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UCLan professor recognised for enhancing health and social care research

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The National Institute for Health Research appoints new Senior Investigator Professor Caroline Watkins.

Caroline Watkins awarded prestigious reward for her stroke research

A top professor from the University of Central Lancashire (UCLan) has been awarded a prestigious honour for her stroke research.

Caroline Watkins, Professor of Stroke and Older People's Care, has been chosen as a Senior Investigator for the National Institute for Health Research (NIHR). This award follows a previous Senior Investigator award which she received in 2008.

The top health and social care researcher has been recognised for her continued outstanding contribution to patient-focused research and research leadership by the NIHR, and has been commended for her strong interactions with patients and the public, as well as policy makers.

Professor Watkins, who is Director of Research and Innovation for the College of Health and Wellbeing, said: “My aim, and that of my brilliant research team, is to improve stroke care through research, and then support its implementation into practice. Nurses and nursing are now recognised as fundamental to the provision of high quality stroke care. This award demonstrates NIHR’s commitment to increasing the capacity for research into stroke nursing, through supporting the development of high quality nursing researchers.”

 

This award demonstrates NIHR’s commitment to increasing the capacity for research into stroke nursing, through supporting the development of high quality nursing researchers.

Current programmatic research spans the entire stroke care pathway: emergency calls and care (including cardiac arrest), head positioning in hyper-acute stroke, screening for and management of dysphagia, oral care, supporting and intervening in psychological adjustment, exercise and its links to depression, promotion of continence, need and unmet need in the community, encouraging recovery through exercise, reducing worklessness, and increasing engagement in physical activity.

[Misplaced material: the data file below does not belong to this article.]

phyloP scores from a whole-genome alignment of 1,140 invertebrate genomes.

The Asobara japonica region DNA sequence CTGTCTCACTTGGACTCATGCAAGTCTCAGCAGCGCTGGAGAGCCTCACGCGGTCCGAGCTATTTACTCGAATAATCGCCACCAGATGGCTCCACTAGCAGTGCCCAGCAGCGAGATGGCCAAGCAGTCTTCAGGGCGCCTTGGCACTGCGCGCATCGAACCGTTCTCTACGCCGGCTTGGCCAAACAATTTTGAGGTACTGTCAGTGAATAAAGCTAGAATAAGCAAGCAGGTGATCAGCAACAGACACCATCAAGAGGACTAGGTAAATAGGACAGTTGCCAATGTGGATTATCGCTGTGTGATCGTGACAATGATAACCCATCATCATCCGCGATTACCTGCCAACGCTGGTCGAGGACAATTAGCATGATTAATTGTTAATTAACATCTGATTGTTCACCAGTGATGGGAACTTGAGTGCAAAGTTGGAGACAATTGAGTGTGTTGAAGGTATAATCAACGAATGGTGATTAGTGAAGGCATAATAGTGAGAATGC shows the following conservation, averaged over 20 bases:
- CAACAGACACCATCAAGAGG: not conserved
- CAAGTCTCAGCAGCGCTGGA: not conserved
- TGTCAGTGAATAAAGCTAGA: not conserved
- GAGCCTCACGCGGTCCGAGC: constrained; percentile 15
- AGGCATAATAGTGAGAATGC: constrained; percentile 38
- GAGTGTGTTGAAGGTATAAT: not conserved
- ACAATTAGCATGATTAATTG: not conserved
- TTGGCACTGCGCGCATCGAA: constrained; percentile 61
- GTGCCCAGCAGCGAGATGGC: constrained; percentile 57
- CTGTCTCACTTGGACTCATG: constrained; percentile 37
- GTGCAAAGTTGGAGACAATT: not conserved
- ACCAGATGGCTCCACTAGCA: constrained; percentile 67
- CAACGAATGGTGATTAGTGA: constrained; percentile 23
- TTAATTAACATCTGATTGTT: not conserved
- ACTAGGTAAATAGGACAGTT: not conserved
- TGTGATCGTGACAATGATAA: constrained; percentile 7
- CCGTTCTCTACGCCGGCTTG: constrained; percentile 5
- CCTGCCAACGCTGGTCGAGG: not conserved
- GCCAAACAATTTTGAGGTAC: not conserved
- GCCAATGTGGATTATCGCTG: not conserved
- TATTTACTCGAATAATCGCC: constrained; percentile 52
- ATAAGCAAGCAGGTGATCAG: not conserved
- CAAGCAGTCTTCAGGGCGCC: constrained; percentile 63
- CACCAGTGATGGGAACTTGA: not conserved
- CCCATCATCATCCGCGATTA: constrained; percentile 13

Senior Investigators provide leadership and expert advice to the NIHR research faculty, and act as ambassadors to promote clinical and applied people-focused research. Professor Watkins is already one of a handful of NIHR Advocates for supporting nursing (and other) clinical academic careers, and Director of Capacity and Implementation, for the NIHR Collaboration in Leadership for Applied Health Research and Care (CLAHRC) North West Coast.

Dr Nigel Harrison, Executive Dean of UCLan’s College of Health and Wellbeing, expressed his pleasure. He said: “This personal award is true recognition for Professor Caroline Watkins and her abilities as a health and social care research leader. This will help Caroline provide leadership to more senior, as well as junior researchers, who will go on to make a difference to patient care.”

Dr Karen Wright, Head of the School of Nursing, added: “It is fantastic that Caroline has been given this award, as one of the few recipients who are nurses, and adding to the increasing number awarded in the North West.”

Professor Pierre Martin-Hirsch and Gemma Whitely, Director and Manager of Research and Innovation, at Lancashire Teaching Hospital NHS Foundation Trust, concurred: “This award will support our mission to enhance research capability at the trust, supporting our provision of excellent evidence-based care.”

 


Professor Caroline Watkins

This personal award is true recognition for Professor Caroline Watkins and her abilities as a health and social care research leader.

The scheme was launched in April 2008 when the first 100 researchers were selected from those leading NIHR applied health and social care research in the UK. In this the ninth annual round of the competition, an international panel of experts appointed only 51 Senior Investigators for 2016 (34 new appointees and 17 current or previous holders of the award). This brings the total to 202 across the UK.

The purpose of identifying and rewarding Senior Investigators is to support and incentivise key individuals who are making the most outstanding contribution to research essential for decision-making in health and in social care.

Senior Investigators are members of the NIHR College and will receive an award of £15,000 a year as a personal discretionary fund, and attract additional NIHR Research Capability Funding to the main NHS organisation with which they hold a contract of employment or an honorary contract.

 

Rachel Atkinson | 08 April 2016